No. 3 Congressman Perez: Congressmen ‘don’t work for us’


Lauren Ellenbecker / The Colombian

The way congressional leaders stand up for the working class isn’t good enough, and their efforts are getting closer to paying lip service, according to the new Democratic congressional nominee for Southwest Washington.

Marie Perez of Skamania said members of Congress love to talk about how small businesses are the backbone of the country’s economy, but they’re not taking the right steps — if any — to help them. . It should come as no surprise that local businesses are closing and being replaced by larger corporations.

“The reality is this: (the reps) don’t work for us,” Perez said.

The contestant and her husband, who together own an auto repair shop, face the dilemma of weighing the importance of some bills against others. Amid the whirlwind of bills for necessary groceries, electricity and gas, the couple pays $1,200 a month for health insurance and $500 to cover their infant son, leaving them without enough money to pay for child care.

That’s why their son joins them at work, of course equipped with the appropriate personal protective equipment.

Although Perez has never held office, she is involved in politics at the national and local level. She is a member of the Washington State Democratic Party Executive Committee and works in the Underwood Soil and Water Conservation District.

While serving on the state Democratic Party committee, Perez introduced a resolution to address carbon accounting as it relates to mandatory meetings typically held in Washington, D.C., or the amount of carbon dioxide that members of the organization emitted during their travels.

She said the sustainability-focused motion served as a vehicle to fight for a more representative body, as meetings were something delegates had to pay out of pocket to attend, regardless of where they were. The resolution, which is currently being tested, will help those who cannot afford travel expenses.

Perez said his efforts to advocate for inclusivity and address interdependent social identities through policies reflect the core value of a democracy.

“I feel like if you’re able to make things better, you have an obligation to try,” she said.

Working class needs, overdue changes

Perez, who holds a degree in economics, said growing and redeveloping market power should be at the forefront of the national interest, including investing in energy independence.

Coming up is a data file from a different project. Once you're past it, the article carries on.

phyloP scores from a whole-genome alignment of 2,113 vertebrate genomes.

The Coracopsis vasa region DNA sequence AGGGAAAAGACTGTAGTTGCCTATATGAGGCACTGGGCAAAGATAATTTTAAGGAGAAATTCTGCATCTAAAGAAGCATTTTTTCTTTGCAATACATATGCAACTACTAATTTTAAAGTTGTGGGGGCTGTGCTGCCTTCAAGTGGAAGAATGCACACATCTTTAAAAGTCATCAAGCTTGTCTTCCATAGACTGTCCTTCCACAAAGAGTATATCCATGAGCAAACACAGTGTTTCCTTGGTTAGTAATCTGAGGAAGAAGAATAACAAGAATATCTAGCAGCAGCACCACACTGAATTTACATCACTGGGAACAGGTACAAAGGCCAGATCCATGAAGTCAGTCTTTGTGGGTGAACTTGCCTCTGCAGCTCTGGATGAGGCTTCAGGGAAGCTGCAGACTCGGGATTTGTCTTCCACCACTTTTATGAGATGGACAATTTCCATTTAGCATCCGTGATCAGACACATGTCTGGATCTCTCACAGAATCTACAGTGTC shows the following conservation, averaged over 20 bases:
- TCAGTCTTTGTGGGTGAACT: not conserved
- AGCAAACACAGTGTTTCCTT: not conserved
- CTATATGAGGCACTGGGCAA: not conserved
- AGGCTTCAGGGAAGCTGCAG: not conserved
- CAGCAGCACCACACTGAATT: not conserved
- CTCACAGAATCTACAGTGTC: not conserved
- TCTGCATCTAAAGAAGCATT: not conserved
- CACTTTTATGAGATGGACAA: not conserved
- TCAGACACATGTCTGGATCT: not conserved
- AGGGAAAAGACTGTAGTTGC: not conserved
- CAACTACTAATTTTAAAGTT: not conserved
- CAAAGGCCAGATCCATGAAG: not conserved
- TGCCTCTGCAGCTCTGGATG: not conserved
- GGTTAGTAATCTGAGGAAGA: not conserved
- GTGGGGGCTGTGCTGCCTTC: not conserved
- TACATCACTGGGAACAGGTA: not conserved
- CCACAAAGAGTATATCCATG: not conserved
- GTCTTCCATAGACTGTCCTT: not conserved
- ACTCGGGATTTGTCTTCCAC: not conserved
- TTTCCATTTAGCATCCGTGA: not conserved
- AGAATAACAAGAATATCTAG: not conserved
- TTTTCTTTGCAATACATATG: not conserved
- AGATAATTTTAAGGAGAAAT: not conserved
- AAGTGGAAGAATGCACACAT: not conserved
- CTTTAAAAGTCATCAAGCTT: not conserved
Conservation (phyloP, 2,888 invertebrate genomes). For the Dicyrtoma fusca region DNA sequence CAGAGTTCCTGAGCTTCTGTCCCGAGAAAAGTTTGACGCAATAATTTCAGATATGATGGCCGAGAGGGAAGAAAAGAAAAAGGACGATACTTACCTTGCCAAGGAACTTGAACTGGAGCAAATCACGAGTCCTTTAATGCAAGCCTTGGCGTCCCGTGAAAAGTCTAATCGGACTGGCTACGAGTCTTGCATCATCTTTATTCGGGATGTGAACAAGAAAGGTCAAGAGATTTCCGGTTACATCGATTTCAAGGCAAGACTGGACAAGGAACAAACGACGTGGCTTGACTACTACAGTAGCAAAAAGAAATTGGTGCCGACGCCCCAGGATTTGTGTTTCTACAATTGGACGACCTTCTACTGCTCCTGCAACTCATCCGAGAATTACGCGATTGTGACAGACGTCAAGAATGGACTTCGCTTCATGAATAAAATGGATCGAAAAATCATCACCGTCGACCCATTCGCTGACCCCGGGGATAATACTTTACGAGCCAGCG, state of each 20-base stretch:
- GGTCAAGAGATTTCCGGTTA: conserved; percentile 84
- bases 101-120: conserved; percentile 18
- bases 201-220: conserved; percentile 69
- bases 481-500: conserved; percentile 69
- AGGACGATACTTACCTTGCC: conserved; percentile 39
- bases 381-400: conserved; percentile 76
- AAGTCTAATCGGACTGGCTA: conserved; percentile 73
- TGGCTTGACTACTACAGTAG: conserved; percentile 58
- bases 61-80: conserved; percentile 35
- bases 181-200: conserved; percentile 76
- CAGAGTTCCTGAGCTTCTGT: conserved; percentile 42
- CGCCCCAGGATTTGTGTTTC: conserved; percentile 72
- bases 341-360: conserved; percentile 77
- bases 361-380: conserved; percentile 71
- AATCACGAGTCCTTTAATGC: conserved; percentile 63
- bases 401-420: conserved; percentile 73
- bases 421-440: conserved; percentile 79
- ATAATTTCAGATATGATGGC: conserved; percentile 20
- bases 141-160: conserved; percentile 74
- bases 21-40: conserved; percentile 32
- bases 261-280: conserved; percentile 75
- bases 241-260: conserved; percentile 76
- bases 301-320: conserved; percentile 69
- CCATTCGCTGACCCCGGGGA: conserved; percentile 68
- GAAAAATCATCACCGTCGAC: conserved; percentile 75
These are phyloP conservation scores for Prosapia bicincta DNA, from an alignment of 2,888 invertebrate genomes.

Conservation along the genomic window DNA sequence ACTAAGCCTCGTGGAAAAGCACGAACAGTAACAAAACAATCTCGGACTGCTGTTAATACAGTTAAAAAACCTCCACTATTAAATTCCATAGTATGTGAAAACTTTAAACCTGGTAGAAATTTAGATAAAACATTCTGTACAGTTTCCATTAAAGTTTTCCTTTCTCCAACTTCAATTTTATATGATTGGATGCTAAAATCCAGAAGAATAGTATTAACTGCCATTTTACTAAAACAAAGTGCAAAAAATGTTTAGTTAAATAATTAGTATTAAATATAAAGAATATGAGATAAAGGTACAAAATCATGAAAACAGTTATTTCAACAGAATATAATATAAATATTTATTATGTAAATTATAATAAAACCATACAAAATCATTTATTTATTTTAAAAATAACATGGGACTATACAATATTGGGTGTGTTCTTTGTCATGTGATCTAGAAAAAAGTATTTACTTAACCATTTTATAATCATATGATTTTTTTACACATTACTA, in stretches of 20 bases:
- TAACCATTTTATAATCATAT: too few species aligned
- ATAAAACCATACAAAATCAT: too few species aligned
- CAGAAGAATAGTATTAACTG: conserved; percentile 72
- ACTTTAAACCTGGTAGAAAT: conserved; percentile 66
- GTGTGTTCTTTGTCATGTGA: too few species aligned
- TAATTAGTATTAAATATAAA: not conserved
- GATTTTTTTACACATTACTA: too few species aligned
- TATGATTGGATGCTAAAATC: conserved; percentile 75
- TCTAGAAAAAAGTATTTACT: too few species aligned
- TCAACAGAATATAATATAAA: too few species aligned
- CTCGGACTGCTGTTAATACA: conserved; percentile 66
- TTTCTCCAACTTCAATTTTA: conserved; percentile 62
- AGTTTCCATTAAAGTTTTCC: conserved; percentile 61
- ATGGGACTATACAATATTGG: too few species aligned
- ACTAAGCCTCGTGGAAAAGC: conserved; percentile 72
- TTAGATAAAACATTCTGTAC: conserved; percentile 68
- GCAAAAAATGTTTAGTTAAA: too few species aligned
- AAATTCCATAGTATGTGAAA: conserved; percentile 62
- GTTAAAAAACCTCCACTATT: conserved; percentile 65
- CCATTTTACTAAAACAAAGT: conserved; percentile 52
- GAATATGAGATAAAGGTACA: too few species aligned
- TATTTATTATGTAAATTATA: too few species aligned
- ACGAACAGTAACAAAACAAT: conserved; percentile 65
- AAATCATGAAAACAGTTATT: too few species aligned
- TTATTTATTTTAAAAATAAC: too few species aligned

Also, focusing on economic growth and stability from a working-class perspective is huge for the region’s overall prosperity, Perez said. She pointed to the broken aspects of the US system in the way it treats lower and middle class families while it benefits big business through tax breaks. Corporate intervention in politics should be ruled out altogether, she said.

The situation is enough to bring people to the streets with pitchforks, the congressional candidate said.

After all, people shouldn’t be expected to have abundant wealth or an Ivy League education to live a decent life, she added. It’s a topic that crosses the boundaries of urban and rural communities, and Perez said she’s focused on bridging the rift between those factions if she succeeds in the race to unseat Rep. Jaime Herrera Beutler, R-Battle Ground. .

Achieving that goal starts with treating the working class right, including providing accessible and sustainable health care and childcare options, she said. Navigating dealings with the federal government should also be made easier, especially when it comes to the complexity of paying taxes, she said.

America’s social and physical infrastructure needs to be fully improved, Perez said, and things get worse faster before they get better. Strengthening the region’s natural energy industries, as well as addressing the lack of affordable housing and aging roads, are long overdue.

“We have an aging system that is going to start killing people,” Perez continued. “We can do better.

Giving greater societal value to vocational education should also be a priority for policy makers. There’s a narrative that says people in retail jobs aren’t smart, she said, and that can lead to low self-esteem in people in those positions. Instead, Perez said getting into vocational programs at a young age can empower children to pursue those careers that are essential to well-functioning communities.

“I’m part of the generation that earns less than my parents. We have to turn things around,” she said.


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